Sigerson Holmes had his one meeting with Moriarty turned into a farce by Gene Wilder but most of the facts in the case are accurate and Sigerson Holmes did marry Jenny Hill. They had a daughter who married a Weston and had one son Geoffery Weston. Geoffery calls himself the world's greatest Christian detective and in THE CASE OF THE HIGH JACKED MOON he is described as lanky and sporting a goatee ( he must resemble Holmes in his disguise as Altamont see "His Last Bow" ) and is told by his partner's, John Taylor, fiance tells him that he has to tidy up as "not even [his} great uncle Sherlock would be able to find anything in this Pigsty." (THE ADVENTURE OF SHERLOCK HOLMES' SMARTER BROTHER movie and Thomas Brace Haughey's GEOFFERY WESTON series)

Sigrina married a man named Smith and had three children, Sir Denis Nayland Smith, another son and a daughter. Sir Denis had one son John "Hannibal" Smith. ( Hannibal is the leader of the A Team and shows a flair for disguise. It has also been noted that he bears a resembalance to Archie Goodwin). The other son appears to have died on the Titanic, but one of my fellow researchers is looking into the possibility that he may not have died. The daughter married a man named Sneed and had son Lancaster who became the villain Shockwave(Farmer TARZAN ALIVE and A-TEAM TV show and MASTER OF KUNG FU) (For more information about the paternity of Sir Denis see below in the section relating to Solar Pons)

Rumours also abound that both Siger and Violet had extra marital affairs. In one rumour, according to Fred Saberhagen in THE HOLMES DRACULA FILE,Voilet had an affair with Radu Dracula, brother of Vlad Dracula, and had a son twin to Sherlock. Another rumour is that the Dr Verner who purchased Dr Watson's practice in "The Norwood Builder" may be another brother. (Jacques Barzun "How Holmes Came to Play the Violin" in THE GAME'S AFOOT)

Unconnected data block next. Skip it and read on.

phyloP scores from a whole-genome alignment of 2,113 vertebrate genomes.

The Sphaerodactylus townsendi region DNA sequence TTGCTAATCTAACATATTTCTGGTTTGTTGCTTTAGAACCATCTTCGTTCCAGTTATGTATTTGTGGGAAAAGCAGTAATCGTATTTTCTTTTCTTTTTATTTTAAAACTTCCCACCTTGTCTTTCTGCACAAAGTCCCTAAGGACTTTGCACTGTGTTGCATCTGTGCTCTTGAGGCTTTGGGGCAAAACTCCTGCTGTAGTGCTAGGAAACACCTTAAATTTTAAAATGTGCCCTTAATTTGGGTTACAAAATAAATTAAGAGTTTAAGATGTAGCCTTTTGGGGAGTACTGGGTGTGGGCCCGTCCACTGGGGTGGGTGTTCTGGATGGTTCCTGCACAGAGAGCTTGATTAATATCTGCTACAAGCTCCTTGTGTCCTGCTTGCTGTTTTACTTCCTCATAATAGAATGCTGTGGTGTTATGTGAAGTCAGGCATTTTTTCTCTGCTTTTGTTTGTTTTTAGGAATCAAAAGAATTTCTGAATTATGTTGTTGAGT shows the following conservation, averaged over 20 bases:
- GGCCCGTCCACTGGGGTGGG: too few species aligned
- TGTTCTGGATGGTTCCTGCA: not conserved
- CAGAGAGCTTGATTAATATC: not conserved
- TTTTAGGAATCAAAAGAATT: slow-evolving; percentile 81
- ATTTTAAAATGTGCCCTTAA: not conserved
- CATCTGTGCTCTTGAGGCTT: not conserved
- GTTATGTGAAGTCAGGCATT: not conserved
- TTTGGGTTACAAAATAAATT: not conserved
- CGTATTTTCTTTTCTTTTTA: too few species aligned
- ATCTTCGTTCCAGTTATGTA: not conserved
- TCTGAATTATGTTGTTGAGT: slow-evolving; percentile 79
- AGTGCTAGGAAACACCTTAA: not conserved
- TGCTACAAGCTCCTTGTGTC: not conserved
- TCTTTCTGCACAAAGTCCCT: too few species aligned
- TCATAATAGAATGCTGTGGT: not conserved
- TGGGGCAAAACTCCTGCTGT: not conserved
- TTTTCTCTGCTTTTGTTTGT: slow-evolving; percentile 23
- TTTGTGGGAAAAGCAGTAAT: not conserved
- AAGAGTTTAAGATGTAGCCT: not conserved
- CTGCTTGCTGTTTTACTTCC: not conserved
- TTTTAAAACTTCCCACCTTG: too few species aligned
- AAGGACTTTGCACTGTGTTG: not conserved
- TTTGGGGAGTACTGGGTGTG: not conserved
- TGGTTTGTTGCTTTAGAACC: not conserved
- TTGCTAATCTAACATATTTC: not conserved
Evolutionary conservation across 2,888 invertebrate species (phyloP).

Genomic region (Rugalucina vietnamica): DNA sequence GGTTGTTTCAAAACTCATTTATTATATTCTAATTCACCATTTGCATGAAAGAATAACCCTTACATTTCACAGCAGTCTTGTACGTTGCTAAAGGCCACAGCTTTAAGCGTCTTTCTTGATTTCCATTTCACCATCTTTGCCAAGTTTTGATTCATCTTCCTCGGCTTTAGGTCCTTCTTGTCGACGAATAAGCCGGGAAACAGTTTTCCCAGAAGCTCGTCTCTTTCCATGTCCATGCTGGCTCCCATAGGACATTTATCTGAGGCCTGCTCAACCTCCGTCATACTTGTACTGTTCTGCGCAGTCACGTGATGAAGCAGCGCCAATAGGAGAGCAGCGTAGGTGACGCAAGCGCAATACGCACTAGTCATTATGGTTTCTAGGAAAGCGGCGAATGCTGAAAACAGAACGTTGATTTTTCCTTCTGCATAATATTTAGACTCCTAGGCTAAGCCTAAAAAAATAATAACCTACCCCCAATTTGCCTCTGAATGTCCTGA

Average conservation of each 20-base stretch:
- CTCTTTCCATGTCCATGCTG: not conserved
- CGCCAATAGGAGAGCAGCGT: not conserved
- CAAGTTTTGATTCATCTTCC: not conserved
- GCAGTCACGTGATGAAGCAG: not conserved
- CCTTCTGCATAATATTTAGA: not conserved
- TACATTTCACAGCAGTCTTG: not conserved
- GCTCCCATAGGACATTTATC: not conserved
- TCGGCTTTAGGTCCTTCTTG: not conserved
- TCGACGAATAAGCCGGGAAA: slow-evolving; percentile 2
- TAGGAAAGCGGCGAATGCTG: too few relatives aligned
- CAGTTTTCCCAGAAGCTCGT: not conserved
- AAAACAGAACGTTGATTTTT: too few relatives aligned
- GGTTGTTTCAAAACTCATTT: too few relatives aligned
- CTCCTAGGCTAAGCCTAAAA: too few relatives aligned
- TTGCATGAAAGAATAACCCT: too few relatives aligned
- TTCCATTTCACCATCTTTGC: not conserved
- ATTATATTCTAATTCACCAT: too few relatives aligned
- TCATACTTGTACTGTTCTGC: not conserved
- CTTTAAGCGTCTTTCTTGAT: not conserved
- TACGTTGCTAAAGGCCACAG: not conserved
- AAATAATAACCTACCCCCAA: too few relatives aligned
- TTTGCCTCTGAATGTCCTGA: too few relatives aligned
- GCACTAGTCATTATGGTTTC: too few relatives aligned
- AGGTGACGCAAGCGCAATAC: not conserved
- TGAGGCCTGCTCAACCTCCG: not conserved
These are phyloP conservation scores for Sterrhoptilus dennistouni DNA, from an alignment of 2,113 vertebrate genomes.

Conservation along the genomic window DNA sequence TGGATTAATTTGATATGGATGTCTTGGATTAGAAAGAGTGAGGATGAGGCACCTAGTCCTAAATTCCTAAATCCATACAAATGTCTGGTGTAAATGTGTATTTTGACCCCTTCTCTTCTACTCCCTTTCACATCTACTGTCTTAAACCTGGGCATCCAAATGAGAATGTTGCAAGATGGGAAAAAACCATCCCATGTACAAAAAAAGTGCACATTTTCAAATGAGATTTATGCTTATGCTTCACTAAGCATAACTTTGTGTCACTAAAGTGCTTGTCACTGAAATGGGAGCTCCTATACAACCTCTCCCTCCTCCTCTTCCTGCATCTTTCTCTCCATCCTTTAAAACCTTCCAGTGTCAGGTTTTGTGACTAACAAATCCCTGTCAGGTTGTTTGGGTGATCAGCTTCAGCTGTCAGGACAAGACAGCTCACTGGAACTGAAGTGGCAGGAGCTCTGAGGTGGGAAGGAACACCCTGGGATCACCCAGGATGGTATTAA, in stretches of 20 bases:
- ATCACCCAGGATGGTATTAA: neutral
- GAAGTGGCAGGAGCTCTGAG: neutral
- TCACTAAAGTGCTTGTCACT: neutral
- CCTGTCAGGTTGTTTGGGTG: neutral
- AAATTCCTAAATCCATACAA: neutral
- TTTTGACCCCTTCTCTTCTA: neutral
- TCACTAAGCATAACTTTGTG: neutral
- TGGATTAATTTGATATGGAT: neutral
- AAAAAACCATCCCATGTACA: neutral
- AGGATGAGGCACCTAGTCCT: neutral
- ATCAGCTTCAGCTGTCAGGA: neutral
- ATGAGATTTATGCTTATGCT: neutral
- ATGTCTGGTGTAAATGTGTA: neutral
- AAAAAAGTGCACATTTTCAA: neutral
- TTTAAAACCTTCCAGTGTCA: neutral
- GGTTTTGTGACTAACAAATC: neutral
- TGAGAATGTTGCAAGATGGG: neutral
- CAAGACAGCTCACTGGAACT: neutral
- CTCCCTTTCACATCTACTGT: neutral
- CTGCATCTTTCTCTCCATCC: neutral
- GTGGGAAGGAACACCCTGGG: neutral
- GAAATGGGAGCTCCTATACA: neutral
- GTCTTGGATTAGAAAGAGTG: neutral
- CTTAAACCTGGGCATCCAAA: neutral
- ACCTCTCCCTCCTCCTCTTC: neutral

The third son of Mycroft (2) Holmes is Henry Holmes. He had one son Jonathon Holmes. Jonathon was a scholar of the occult and had a case refered from his cousin Sherlock in THE RETURN OF THE WEREWOLF by Les Martin.

The fourth child was Dorthy Holmes. ( In confusion with another Aunt Dorothy of Sherlock Holmes Baring Gould accidentally made her the mother of Prof Challenger) Dorothy did in fact have son. This son in fact did so resemble his cousin Mycroft Holmes that J. Randolph Cox in his article "Mycroft Holmes: Private Detective" (reprinted in Peter Haining's SHERLOCK HOLMES COMPENDIUM) mistook him for Mycroft. I am refering to Martin Hewitt. Hewitt operated prior to Holmes but his cases were edited by Arthur Morrison and published in the STRAND at the same time as his more famous cousin.

Dorothy also had two daughters. The first Mary married a Baronet named Merrivale and had two children. The first Sir Henry Merrivale followed his second cousin into the field of espionage where he was nicknamed Mycroft due to the physical and mental resembalence but Sir Henry determined to make it on his own hated and rejected the nickname ( from John Dickson Carr's THE PLAGUE COURT MURDERS) Sir Henry has one daughter Lydia. The second child Kitty married an American named Bennett, who is high up in Washington, and their son James Boyton Bennett helped his uncle solve THE WHITE PRIORY MURDERS.